That way it will pause the slide and the user can read the text for as long as they want. Now this button needs an action. You can see here that in our on success area it doesn't have any, so this is basically needing to do the same thing as the jump to the next slide button that we programmed earlier, right? It just has to jump to the next slide, but it also needs to make sure that the pause button is displayed in the navigation and that the play button is hidden. So we already wrote the advanced action that does that, so all we have to do here is just add that on.
So on the on success, I am going to execute the advanced action and the one that I want to execute is called BTN Next Clicked. So now I'm going to click off to the side of my slide. I'm gonna go back to the filmstrip view and I'm gonna preview the project from the beginning and we're gonna make sure that everything works as intended and I'm gonna fast forward through the project so that we can get to these hotel slides quickly. (music playing) Okay, so here we are at the London slide and I'm gonna click to turn on the text.
There it is, and I can turn it on and I can turn it off an we can sit here all day long and nothing is going to happen until I click either the jump to next slide or the next button, either one is fine. They both use the same action. So we jumped ahead to the next slide. The pause button is here and that's fine. The next button is ready for us. I can read as long as I want. When I'm ready to go forward I can click next. So you can see that this works for all six of our slides and it was very easy to set up because we put that next button in the content master slide.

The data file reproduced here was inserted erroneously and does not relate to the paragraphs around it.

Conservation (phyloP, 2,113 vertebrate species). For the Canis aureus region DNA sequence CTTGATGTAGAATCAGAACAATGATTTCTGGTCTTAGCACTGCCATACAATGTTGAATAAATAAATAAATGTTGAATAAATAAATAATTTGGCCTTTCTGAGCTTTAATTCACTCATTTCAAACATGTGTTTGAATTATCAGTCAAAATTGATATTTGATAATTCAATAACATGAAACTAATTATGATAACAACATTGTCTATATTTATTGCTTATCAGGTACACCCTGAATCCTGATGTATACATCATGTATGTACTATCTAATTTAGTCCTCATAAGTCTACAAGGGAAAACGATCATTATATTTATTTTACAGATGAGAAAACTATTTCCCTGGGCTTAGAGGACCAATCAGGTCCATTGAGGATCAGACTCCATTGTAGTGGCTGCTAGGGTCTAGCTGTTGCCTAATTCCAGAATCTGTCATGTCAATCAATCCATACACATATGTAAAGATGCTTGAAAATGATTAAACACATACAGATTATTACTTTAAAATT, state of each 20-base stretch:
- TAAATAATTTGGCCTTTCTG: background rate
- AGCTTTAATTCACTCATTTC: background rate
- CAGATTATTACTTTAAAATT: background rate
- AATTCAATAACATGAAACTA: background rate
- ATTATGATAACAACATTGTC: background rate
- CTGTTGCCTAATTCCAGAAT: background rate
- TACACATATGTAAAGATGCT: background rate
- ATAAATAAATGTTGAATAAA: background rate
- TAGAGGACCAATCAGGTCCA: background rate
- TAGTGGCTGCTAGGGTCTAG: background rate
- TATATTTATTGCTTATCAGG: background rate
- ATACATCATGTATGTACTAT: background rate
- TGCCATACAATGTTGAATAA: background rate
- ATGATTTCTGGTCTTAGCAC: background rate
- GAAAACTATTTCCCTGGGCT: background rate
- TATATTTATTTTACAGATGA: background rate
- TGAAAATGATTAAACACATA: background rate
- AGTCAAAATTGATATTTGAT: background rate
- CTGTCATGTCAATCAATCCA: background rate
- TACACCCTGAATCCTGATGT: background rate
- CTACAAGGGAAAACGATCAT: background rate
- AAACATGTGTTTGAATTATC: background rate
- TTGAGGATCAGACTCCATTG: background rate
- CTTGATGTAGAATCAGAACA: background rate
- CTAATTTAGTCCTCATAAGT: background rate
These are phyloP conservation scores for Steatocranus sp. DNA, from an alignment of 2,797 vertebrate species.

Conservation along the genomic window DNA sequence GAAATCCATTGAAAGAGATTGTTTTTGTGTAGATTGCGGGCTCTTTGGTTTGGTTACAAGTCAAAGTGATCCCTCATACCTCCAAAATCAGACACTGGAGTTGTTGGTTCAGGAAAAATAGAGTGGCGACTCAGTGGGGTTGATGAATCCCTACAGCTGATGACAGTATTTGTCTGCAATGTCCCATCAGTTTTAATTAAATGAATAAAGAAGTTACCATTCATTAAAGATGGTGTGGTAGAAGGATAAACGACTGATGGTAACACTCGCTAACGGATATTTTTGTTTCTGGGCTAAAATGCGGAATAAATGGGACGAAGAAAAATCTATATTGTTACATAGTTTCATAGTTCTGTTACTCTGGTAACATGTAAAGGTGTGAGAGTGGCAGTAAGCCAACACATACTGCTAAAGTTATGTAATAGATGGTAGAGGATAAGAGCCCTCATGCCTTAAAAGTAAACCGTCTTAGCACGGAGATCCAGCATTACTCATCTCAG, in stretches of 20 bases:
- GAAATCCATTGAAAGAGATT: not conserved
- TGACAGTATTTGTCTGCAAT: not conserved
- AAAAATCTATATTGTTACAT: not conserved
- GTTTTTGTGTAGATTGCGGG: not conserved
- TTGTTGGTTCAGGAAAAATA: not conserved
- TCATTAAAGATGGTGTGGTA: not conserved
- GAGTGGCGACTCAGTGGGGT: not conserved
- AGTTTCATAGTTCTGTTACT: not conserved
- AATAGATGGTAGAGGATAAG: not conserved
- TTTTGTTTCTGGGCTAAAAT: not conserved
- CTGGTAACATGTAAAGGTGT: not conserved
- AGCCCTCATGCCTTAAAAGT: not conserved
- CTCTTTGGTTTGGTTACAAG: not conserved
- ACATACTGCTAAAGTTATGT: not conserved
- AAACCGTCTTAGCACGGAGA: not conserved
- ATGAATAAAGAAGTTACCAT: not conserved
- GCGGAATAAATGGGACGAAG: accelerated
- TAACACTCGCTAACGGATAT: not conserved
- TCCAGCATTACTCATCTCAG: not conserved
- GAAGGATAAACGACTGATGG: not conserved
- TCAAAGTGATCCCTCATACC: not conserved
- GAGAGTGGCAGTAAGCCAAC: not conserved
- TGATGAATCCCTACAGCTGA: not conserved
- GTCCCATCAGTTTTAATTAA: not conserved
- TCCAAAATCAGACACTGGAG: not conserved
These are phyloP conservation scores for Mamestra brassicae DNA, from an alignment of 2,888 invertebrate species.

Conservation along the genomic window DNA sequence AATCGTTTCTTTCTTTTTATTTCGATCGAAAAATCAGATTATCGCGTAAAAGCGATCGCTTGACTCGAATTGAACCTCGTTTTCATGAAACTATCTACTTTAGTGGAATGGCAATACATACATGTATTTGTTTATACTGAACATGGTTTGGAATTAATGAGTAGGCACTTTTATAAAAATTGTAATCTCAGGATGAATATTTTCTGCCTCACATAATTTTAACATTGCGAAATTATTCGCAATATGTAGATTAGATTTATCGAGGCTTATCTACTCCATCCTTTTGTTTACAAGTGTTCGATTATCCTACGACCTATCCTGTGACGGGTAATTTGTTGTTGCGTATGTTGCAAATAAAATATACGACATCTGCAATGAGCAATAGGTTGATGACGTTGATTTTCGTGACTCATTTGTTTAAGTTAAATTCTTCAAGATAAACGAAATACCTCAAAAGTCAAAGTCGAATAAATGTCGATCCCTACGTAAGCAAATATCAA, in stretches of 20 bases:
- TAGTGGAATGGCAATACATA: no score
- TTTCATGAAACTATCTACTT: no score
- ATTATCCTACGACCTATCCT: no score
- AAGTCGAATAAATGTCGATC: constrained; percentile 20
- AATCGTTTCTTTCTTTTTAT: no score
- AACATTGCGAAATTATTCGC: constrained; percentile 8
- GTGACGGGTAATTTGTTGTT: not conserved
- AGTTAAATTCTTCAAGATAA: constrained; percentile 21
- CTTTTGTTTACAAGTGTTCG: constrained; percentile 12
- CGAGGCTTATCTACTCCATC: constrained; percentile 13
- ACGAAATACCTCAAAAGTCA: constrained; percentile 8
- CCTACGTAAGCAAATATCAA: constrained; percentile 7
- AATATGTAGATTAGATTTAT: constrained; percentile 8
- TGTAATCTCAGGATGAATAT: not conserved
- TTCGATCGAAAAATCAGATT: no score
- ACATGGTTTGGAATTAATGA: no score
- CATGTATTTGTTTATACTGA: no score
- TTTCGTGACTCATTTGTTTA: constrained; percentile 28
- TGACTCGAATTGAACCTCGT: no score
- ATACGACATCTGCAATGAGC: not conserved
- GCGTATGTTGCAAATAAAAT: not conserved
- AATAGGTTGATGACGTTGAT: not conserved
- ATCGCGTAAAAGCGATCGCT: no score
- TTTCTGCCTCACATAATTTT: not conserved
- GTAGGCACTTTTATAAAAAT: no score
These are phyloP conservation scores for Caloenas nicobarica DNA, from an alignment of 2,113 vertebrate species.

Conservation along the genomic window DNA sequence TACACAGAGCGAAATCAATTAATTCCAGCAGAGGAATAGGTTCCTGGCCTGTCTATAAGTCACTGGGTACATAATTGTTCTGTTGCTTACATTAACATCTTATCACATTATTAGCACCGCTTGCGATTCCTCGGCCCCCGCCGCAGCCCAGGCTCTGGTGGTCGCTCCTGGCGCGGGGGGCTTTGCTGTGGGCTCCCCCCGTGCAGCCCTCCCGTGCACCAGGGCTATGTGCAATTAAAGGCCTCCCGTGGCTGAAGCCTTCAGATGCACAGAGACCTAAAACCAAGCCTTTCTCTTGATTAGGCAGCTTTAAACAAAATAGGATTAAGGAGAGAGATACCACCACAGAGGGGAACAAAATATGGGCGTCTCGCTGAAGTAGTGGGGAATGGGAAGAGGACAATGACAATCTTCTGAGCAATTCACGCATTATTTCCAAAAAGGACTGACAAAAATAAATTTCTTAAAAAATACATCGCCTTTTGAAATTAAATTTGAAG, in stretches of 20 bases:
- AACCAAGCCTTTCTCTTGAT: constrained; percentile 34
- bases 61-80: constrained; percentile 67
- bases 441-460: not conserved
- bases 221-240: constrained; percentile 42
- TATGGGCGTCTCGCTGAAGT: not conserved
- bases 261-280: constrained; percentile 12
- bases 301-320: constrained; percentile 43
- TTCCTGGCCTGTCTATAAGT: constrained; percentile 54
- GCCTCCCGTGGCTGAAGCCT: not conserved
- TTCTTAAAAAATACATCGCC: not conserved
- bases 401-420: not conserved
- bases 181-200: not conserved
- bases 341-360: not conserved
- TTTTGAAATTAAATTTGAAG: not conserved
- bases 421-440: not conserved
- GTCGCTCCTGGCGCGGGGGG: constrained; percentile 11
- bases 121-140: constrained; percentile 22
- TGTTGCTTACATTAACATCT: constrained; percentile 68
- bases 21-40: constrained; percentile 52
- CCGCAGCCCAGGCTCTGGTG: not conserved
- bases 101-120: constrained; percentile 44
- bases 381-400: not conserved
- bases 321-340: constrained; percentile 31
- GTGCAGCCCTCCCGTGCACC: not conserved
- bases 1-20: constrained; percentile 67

So there we have it. We have done a lot. We have seen how you can add navigation controls to a project either by having them displayed for the entire project or by adding them to content master slides and both can be very powerful depending on what you need to use. Before we close I'm gonna point out that there are some other advanced actions related to navigation in this project. They're already built in. We haven't gone over them. You can check them out on your own if you want. The first one is on slide 16. That is the first slide in a quiz.
On this slide I don't want the user to be able to use this navigation here. I want them to be able to use the buttons that are associated with the quiz. So if you click off to the side of the slide and go to the properties and you can see that for the on enter event for this slide that basically means as soon as the user enters this slide it's gonna execute an advanced action called hide nav. If you want to see what that does just click this little button here that looks like a folder and it will open it up and show you what the advanced action does.
The second advanced action that exists is here on the last slide. There is a start over button and that does pretty much what you would expect. You can click here and see what it does. It basically starts you back at the first slide of the project and it also turns on all of the navigation buttons again. So we've made our own custom navigation. We've seen how buttons can pause or not pause a slide by default. We've also seen how we can write advance actions to make them function.
All of that is great, but probably the most important thing when deciding on controls for your mobile Captivate projects is also to keep it easy to use on the smaller screens of mobile devices. All of these fancy controls are fantastic, but if they're too small to click on it doesn't really matter, so be sure to try to keep your buttons big and make sure that your skins work with the overall size of your project if you use a skin. Another cool thing you can include in your Captivate projects as a control for those using mobile devices is gesture support.
That's a really cool feature. We'll discuss it in detail in the next lesson.
- Using the HTML5 Tracker
- Choosing mobile-friendly dimensions and controls
- Adding gesture support and geolocation features
- Adding video
- Ensuring mobile compatibility for nonresponsive projects
- Utilizing smart positioning
- Creating responsive quizzes and simulations
- Previewing and publishing a mobile Captivate project